The use of the Pill by a married woman with contraceptive intent does not fall into either of these categories. No one supposes that it is intrinsically wrong for a woman to take the Pill, for example, for its original purpose of regularizing irregular periods. It has been persuasively argued that the Pill may be legitimately taken with contraceptive intent, for instance, by a nun who knows herself in danger of rape. Equally, the intention, on the part of a married couple, of reducing the frequency or number of the wife’s pregnancies is, as already noted, recognized by the church as legitimate and, in appropriate circumstances, praiseworthy. In the ruling of Humanae vitae, we have therefore a condemnation as morally wrong of an act not intrinsically wrong but held to become wrong when it is done for a particular end, even though that end is likewise not in itself wrong. It is incomprehensible how this could be so; it is impossible to think of a parallel—at least, I have not been able to think of one. Whatever may be thought about the maintenance in the encyclical of the traditional teaching on other methods of contraception, the prohibition on the use of the Pill is indefensible on the basis of moral theology as it has always been previously understood, and throws the moral teaching of the church into confusion.
Where to begin? There is no time to cover all of the errors in these paragraphs, so I will focus on the most important. The author fails to take into consideration a critical aspect of what is happening when a married woman uses “the Pill.”
The author admits the Pill was originally meant to treat irregular periods. In this case there is a medical condition in which the body is not functioning as intended. It is legitimate for medical science to treat the condition. In that case there are serious side-effects to the treatment, especially side-effects such as temporary infertility, means to treat the disorder that do not have such a consequence should be sought. If the disorder cannot be treated in any other way, and the disorder is serious enough that it needs to be treated, then a side-effect of temporary infertility during treatment would precisely fall into the category of “double effect.”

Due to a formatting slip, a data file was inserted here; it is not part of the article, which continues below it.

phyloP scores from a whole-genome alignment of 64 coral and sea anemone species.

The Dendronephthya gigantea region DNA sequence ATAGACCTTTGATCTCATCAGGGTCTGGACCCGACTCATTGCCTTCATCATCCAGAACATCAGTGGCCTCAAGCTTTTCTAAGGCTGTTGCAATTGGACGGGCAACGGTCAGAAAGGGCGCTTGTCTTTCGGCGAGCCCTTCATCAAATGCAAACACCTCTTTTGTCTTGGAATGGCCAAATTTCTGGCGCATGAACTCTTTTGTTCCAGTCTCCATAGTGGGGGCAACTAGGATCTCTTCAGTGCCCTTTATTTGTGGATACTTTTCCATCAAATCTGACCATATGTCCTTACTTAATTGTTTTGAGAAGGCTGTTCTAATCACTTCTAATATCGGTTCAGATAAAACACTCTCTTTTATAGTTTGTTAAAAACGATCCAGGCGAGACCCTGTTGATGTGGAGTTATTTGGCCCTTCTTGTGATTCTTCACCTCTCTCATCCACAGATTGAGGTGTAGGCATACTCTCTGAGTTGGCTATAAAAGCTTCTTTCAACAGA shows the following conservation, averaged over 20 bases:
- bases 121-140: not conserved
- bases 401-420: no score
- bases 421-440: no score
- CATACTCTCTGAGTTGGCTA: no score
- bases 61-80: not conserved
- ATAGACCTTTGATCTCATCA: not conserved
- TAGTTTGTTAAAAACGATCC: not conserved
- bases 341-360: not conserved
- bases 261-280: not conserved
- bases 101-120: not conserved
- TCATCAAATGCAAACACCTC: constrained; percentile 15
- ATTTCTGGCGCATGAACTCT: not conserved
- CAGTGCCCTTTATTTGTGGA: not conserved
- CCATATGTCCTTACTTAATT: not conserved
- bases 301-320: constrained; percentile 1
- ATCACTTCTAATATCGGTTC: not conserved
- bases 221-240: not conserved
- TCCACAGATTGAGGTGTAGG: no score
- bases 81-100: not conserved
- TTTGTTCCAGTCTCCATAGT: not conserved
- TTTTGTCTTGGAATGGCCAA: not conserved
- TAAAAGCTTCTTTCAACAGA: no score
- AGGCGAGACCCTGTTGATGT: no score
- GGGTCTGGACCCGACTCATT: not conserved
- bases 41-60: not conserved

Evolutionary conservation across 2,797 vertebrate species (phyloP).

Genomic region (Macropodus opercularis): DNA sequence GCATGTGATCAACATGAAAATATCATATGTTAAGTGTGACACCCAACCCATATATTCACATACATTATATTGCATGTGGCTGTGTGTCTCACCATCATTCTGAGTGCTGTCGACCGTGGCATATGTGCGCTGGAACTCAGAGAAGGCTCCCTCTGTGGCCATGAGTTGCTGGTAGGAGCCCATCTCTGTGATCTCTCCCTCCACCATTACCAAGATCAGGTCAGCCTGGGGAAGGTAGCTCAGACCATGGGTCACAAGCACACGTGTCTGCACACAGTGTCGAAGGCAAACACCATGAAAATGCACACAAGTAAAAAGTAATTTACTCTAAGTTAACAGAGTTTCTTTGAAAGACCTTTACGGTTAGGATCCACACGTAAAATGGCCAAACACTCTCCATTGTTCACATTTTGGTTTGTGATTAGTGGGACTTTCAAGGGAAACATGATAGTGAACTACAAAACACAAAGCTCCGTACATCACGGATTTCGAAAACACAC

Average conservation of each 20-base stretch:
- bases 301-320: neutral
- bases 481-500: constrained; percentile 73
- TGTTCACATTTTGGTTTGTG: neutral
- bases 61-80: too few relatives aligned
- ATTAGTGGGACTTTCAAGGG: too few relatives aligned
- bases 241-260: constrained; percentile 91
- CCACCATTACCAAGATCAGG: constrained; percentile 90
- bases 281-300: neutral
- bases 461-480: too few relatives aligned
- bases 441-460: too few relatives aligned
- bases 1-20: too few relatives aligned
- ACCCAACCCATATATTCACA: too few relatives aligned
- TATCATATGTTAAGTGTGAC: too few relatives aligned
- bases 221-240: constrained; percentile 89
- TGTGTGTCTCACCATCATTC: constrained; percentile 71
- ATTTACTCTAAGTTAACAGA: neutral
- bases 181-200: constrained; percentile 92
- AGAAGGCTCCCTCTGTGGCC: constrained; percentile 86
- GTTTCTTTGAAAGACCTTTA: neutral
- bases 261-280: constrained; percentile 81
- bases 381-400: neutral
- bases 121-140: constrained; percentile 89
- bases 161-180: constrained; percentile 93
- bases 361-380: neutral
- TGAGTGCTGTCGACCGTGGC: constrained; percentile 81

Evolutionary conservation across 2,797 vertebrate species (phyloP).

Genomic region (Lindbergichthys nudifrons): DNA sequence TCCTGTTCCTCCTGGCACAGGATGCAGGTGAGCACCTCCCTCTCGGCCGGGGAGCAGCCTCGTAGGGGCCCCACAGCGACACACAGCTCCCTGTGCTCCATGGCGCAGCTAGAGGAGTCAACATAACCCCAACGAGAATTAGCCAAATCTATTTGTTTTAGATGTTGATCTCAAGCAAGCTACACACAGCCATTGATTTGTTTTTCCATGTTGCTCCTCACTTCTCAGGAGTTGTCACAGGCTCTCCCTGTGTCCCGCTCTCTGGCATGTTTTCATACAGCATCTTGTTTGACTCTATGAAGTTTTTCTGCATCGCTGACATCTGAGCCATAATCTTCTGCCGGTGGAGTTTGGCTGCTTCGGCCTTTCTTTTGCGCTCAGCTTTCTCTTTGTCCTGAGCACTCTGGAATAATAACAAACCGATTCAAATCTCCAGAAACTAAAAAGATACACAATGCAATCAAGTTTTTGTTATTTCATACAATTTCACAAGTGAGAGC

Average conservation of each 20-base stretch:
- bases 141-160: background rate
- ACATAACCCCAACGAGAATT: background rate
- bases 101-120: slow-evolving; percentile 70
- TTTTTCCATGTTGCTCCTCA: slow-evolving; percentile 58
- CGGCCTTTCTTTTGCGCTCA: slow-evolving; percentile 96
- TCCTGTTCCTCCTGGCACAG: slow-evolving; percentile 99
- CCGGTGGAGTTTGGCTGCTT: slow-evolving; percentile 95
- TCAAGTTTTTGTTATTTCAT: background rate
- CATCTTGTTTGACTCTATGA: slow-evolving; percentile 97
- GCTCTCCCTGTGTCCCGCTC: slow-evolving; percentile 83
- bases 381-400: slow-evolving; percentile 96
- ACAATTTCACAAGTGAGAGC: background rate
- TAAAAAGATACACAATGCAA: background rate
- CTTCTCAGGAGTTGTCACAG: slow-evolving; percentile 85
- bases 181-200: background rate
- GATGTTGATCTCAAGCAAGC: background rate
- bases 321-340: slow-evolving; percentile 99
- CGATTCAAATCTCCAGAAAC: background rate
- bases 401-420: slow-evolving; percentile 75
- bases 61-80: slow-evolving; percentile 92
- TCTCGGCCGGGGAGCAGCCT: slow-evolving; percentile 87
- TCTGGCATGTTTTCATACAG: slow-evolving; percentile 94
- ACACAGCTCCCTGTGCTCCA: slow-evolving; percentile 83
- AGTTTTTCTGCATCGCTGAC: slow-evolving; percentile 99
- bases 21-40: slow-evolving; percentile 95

The principle of double effect is when a good or morally neutral act, in this case the treating of a medical disorder, unintentionally causes a bad or evil side effect, in this case infertility. In these cases of course, the good done by the act, still needs to be balanced against the unintended evil effect.
What the author is arguing here, however, is completely different. The author is arguing that a married woman should be morally allowed to take the Pill with no intention to correct any medical disorder whatsoever, but for the very purpose of making herself infertile. In other words, the author is arguing that it is a morally good act to take a medicine to intentionally create a medical disorder in your own body.
The irony is that in the preceding paragraph the author was just talking about how it would be morally illicit to give poison to someone who tells you he is about to murder a family. However, in his world, it is perfectly licit to administer yourself poison in the form of the Pill to prevent your body from functioning properly. Such is the mind of the left.
The author misses the point of the Catholic teaching on the issue because he apparently has no foundation in the Natural Law. Instead he argues for what he previously just argued against. Namely that one can use “the ends justify the means” argument to determine moral liciety. By taking the Pill in the author’s scenario, a married woman is saying that the ends, in this case refraining from having a child for a serious reason, justify the means, deliberately consuming a substance with the express purpose of creating a disorder in your body. The latter act is always wrong and can never be justified in and of itself. That is commonly referred to as “intrinsically evil.”
To give an analogy, as the author is fond of, it would be logically similar to a person taking morphine or pain killers for the express purpose of getting high--and potentially damaging their health--versus a legitimate purpose of easing pain associated with grave injuries, surgery, etc. Similarly, in the case of cancer, sometimes treatments render the patient sterile. But the point of the treatment is to treat the cancer to avoid death, not to sterilize oneself. Intentionally sterilizing oneself would, of course, be a sin.
In the final analysis, one can see the clever sophistry present in the arguments of this Oxford Logic professor who spoke regularly at Stanford, Princeton, and Harvard. He has all of the prestige of these bastions of anti-Catholicism on his resume and is printed in so-called “Catholic” publications like Commonweal. And make no doubt, his arguments will be well represented to the four members of the Humanae Vitae commission. It will be our job, especially the moral theologians and experts among us, to call them out every step of the way.